They provide end-to-end data transport services and can establish a logical connection between the sending host and destination host on an internetwork.
Provides mechanisms for the establishment, maintenance, and termination of virtual circuits.
The Transport layer can use positive acknowledgement and retransmission to ensure reliable delivery.
Information flow control.
The Transport Layer sends Segments between peer transport layers.
Cisco CCNA Network Layer
The Network layer (also called Layer 3) manages devices addressing, tracks the location of devices on the network, and determines the best way to move data, which means that the Network layer must transport traffic between devices that aren’t locally attached.
Routers (layer-3 devices) are specified at the Network layer and provide the routing services within an internetwork.
Tracks locations of devices on the network
Determines the best way to move data
PDU at the Network layer is called “Packet”.
The Network layer sends Packets between peer network layers.
Cisco CCNA Data Link Layer
The Data Link layer (also called Layer 2) provides the physical transmission of the data and handles error notification, network topology, and flow control.
This means the Data Link layer will ensure that messages are delivered to the proper device on a LAN using hardware addresses, and translates messages from the Network layer into bits for the Physical layer to transmit.
The Data Link layer sends Frames between peer data link layers.
Cisco CCNA Physical Layer
Finally arriving at the bottom, we find that the Physical layer (also called Layer 1) does two things: It sends bits and receives bits. Bits come only in values of 1 or 0—a Morse code with numerical values.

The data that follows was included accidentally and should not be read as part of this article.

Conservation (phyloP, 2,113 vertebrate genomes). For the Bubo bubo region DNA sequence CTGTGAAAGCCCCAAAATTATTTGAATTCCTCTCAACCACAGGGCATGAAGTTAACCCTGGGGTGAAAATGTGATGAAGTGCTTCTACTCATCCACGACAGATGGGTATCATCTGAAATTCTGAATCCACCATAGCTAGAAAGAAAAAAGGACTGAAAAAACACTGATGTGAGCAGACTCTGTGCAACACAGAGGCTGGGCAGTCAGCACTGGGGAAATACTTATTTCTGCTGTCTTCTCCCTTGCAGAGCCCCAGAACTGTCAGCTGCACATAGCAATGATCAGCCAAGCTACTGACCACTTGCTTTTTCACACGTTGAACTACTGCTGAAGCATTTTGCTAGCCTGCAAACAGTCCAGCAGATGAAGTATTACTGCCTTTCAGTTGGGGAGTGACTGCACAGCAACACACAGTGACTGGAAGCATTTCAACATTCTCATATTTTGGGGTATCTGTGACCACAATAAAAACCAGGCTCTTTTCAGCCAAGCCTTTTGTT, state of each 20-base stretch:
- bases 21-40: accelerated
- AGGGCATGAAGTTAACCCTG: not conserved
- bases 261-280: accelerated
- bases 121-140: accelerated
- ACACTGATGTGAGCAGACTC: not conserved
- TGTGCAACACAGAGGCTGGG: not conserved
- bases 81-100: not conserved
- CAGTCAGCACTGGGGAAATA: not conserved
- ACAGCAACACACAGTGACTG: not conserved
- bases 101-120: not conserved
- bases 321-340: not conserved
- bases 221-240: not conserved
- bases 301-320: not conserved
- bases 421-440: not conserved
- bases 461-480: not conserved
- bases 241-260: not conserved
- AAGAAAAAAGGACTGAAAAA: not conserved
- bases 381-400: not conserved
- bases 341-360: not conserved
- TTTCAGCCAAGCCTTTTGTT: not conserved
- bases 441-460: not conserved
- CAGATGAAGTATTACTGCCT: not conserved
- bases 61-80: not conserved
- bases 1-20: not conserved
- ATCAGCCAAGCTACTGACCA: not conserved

The physical layer defines the electrical, mechanical, procedural and functional specifications for:
the physical link between end systems.
The Physical layer sends Bits between peer physical layers.
Cisco CCNA Data Encapsulation
Data Encapsulation is utilized when data is transmitted from the application layer to the physical layer of the OSI reference model.
Following the data stream on the figure above:
Alphanumeric user input is converted to data for transmission on the network (At the upper layers)
Data is converted to segments, which allow hosts to reliably communicate (At the Transport Layer)
Segments are converted to packets or datagrams with a source and destination logical address (At the Network layer)
Packets or datagrams are converted to frames for transmission over an interface to the network (At the Data Link Layer)
Frames are converted to bits, and uses a synchronization and clocking function (At the Physical Layer)
Again, data encapsulation occurs when going from layer 7 to layer 1 of the OSI reference model.
Cisco CCNA Data De-Encapsulation
Data De-Encapsulation is utilized when data is transmitted from the physical layer to the application layer of the OSI reference model.
For Data De-Encapsulation the reverse data stream (as compared to data encapsulation) happens:
Bits are converted to frames and sent to the Data Link Layer
Frames are converted to packets or datagrams and sent to the Network Layer
Packets are converted to segments and sent to the Transport Layer
Segments are converted to data and sent to the Transport Layer
Data is converted to alphanumeric output for users at the Application Layer
Again, Data De-Encapsulation occurs when going from layer 1 to layer 7 of the OSI reference model.
Cisco CCNA Peer to Peer Communication
Each layer of the OSI model at the source must communicate with its peer layer at the destination. During the protocols at each layer exchange packets of information called protocol data units (PDUs) between peer layers.
Bits are sent between physical layer peers.
Frames are sent between data link layer peers.
Packets are sent between transport layer peers.
Segments are sent between transport layer peers.
Cisco CCNA TCP/IP Stack compared to OSI
The TCP/IP model is basically a condensed version of the OSI model—it’s composed of four, instead of seven, layers:
Network Access layer
The OSI model and the TCP/IP stack were developed, by different organizations, at approximately the same time as a means to organize and communicate the components that guide the transmission of data.